If you thought that pumpkin is only for flavoring sweet treats and coffee in the fall, think again. 


With all the hype around pumpkin spice lattes this time of year, we often forget that pumpkin is a nutritious vegetable!

In fact, with more vitamin A per cup than kale and more fiber per cup of quinoa, pumpkin can add a healthy dose of nutrition to your diet all year long. Because of its creamy, rich texture, pumpkin puree is the perfect addition to soups, smoothies, yogurt bowls and more.

We can thank pumpkin’s rich beta-carotene content for its bright orange hue.

Beta carotene is a precursor to vitamin A in the body, which is known for supporting vision, especially at night. Vitamin A can be found in extremely high amounts in orange vegetables like pumpkin, making them great for extra peeper protection!

Pumpkin and pumpkin seeds are also a powerhouse of nutrients including fiber, vitamins A and C, potassium, and iron. Coming in at less than 50 calories per cup, this winter squash can be used in ways that are often overlooked including using it as pasta sauce, swapping it for butter in baked goods, and adding cubed pumpkin to your favorite salads and casseroles. Here are a few ideas to add more pumpkin in your life:

1. Fiber 

One cup of canned pumpkin pureé has 7 grams of fiber. Stir it into oatmeal, yogurt bowls, or make a pasta sauce out if it. It will keep your you fuller longer, and keep your digestion running smoothly.

2. Magnesium

Once your jack-o-lantern has been carved, be sure to save your pumpkin seeds! These little seeds are a source of key nutrients including magnesium, zinc, protein, and fiber. The high magnesium content of pumpkin seeds makes them a great snack after a workout on a chilly fall day. The body needs magnesium for muscle relaxation and healthy blood flow.

3. Mood Booster

If the changing of the seasons has you feeling blue, snack on pumpkin seeds. They contain the amino acid tryptophan — the same one found in turkey — which aids in serotonin production in the brain. Serotonin is a chemical known to boost your mood and produce an overall good feeling in the brain and body.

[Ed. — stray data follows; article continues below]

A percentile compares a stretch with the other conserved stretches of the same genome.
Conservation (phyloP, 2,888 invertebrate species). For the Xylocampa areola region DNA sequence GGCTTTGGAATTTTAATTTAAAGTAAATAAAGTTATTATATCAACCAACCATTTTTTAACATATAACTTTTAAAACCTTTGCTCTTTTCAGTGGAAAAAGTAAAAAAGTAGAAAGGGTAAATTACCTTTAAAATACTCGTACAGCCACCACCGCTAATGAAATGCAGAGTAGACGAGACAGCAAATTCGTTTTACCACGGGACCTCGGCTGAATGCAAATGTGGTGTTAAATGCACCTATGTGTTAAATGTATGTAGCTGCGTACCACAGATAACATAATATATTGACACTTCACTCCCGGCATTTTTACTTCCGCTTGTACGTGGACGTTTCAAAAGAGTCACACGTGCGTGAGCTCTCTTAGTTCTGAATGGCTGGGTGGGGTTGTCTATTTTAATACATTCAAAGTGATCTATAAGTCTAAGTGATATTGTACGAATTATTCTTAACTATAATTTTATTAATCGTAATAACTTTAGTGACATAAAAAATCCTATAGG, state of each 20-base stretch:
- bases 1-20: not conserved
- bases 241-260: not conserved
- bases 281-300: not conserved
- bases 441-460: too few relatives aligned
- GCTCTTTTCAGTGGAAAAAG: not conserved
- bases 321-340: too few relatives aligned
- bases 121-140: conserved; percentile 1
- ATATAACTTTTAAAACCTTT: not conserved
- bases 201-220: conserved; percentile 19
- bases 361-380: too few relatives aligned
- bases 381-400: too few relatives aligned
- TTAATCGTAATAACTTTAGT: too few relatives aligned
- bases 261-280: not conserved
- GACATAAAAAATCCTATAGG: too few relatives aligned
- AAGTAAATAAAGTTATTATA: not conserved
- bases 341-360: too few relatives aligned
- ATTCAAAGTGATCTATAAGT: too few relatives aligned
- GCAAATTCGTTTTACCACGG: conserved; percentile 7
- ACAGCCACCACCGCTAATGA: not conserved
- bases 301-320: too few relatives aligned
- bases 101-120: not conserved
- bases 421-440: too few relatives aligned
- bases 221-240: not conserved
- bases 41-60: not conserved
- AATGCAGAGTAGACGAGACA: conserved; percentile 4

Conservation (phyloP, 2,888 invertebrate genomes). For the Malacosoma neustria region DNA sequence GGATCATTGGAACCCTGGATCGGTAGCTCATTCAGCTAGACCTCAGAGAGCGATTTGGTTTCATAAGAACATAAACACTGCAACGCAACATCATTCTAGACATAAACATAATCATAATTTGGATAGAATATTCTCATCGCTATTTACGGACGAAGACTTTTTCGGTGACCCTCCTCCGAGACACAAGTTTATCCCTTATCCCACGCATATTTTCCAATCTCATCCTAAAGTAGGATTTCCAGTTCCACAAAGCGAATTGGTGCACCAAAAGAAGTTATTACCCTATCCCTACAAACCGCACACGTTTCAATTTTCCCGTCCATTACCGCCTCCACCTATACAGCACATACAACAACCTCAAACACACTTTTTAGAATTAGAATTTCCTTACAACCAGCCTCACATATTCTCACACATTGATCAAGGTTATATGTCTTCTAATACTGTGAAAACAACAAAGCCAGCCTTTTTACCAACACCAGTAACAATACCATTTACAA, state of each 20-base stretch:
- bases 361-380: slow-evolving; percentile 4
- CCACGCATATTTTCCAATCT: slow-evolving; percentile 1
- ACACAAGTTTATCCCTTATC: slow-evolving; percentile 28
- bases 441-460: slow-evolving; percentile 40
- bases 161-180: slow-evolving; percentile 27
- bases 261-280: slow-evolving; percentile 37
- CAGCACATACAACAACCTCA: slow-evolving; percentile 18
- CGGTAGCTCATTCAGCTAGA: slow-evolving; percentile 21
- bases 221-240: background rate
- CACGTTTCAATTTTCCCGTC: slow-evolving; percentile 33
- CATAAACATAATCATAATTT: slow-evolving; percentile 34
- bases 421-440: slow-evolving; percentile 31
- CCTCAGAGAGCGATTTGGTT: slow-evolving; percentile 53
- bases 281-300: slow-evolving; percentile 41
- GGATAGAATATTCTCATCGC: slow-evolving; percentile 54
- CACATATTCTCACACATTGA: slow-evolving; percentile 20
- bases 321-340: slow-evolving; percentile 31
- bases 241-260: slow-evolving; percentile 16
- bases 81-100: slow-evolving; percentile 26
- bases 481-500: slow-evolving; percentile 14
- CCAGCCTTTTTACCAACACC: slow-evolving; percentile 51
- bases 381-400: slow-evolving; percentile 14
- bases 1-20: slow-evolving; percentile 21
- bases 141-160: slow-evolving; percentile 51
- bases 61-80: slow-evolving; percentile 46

4. Protein

A serving of unshelled, roasted pumpkin seeds — approximately 2 tablespoons — contain 5 grams of protein, making them a great option for vegetarians and vegans. Sprinkle on top of soups and salads for an added crunch. The green variety, called pepitas, come from certain varieties of pumpkins. You can find pepitas year-round in your grocery store’s bulk section.

5. Planning to scoop out the insides of a pumpkin? Remember to keep the seeds!

You can put pumpkin seeds on just about everything, but did you also know you can make your own pumpkin seed milk? Reap the nutritional benefits from this protein packed beverage, and get more magnesium, zinc and iron into your diet from the milk of pumpkin seeds. It’s easy, and fun to make at home, only requiring a few simple tools and a nut milk bag!

Pumpkin seed milk also comes in at 9 grams of protein per cup, which is more than your typical non-dairy milk. So this fall, why not make your own pumpkin SEED latte, using pumpkin seed milk, coffee, and a dash of pumpkin pie spice! Here’s your how-to for making pumpkin seed milk at home!  

  • 1 cup pepitas (green pumpkin seeds)
  • 2 cups water
  • Pinch of pink Himalayan sea salt
  • 1 tsp. vanilla extract
  • 2-3 pitted dates (optional) (for an extra smooth, slightly sweet taste)
  • 1 nut milk bag

In a medium sized glass bowl soak pepitas in water with salt overnight. The next day, blend seeds and water in a high-speed blender like a Vitamix, until smooth. Add vanilla. Add dates if desired.  

Using milk bag, strain contents of blender through bag, squeezing it through, and pouring little by little as you continue to strain through. Squeeze out as much as you can, and refrigerate in a glass jar for up to one week. Add to coffee, smoothies, other recipes and more!


Maggie Michalczyk, RDN is a Chicago-based Registered Dietitian with a passion for all things pumpkin spiced, seasoned, flavored, and shaped. From sweet to savory, Maggie works with food brands locally and nationally to show us how her favorite vegetables goes way beyond just the fall. For all things pumpkin, learn more at Once Upon A Pumpkin.